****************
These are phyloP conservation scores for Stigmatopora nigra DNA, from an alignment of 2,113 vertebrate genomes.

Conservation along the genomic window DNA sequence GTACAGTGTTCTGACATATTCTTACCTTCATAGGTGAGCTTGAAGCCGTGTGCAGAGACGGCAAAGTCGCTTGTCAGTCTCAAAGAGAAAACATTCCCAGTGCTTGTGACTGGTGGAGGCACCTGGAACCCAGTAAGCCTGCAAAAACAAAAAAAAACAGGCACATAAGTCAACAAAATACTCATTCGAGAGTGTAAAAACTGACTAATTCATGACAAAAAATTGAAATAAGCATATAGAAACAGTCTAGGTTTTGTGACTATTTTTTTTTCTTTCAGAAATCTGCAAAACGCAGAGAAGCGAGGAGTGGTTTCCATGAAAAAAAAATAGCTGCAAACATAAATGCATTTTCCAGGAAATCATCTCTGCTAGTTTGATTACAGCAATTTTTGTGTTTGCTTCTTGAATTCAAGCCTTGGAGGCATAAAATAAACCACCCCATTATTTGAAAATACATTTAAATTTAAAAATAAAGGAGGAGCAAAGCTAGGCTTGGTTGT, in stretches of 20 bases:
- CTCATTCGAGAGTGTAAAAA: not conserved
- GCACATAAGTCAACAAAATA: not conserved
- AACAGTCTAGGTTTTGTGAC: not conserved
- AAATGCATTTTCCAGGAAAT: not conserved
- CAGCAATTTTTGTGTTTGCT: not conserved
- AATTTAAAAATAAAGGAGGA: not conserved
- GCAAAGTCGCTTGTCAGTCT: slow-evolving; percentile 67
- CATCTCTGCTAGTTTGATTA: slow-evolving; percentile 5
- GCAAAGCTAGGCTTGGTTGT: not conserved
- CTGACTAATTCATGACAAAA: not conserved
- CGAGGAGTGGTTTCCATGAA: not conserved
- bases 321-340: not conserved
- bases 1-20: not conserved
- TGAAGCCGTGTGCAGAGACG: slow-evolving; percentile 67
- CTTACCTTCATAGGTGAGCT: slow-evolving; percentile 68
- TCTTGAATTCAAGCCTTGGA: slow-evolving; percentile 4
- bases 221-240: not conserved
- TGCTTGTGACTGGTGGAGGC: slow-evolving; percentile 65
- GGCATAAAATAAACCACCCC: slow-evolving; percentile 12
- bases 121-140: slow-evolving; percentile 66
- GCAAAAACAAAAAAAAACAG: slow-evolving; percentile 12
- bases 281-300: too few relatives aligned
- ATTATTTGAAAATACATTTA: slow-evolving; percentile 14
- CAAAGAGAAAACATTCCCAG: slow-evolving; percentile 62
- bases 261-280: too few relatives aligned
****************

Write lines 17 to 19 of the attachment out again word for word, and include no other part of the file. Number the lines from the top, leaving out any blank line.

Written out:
- CTTACCTTCATAGGTGAGCT: slow-evolving; percentile 68
- TCTTGAATTCAAGCCTTGGA: slow-evolving; percentile 4
- bases 221-240: not conserved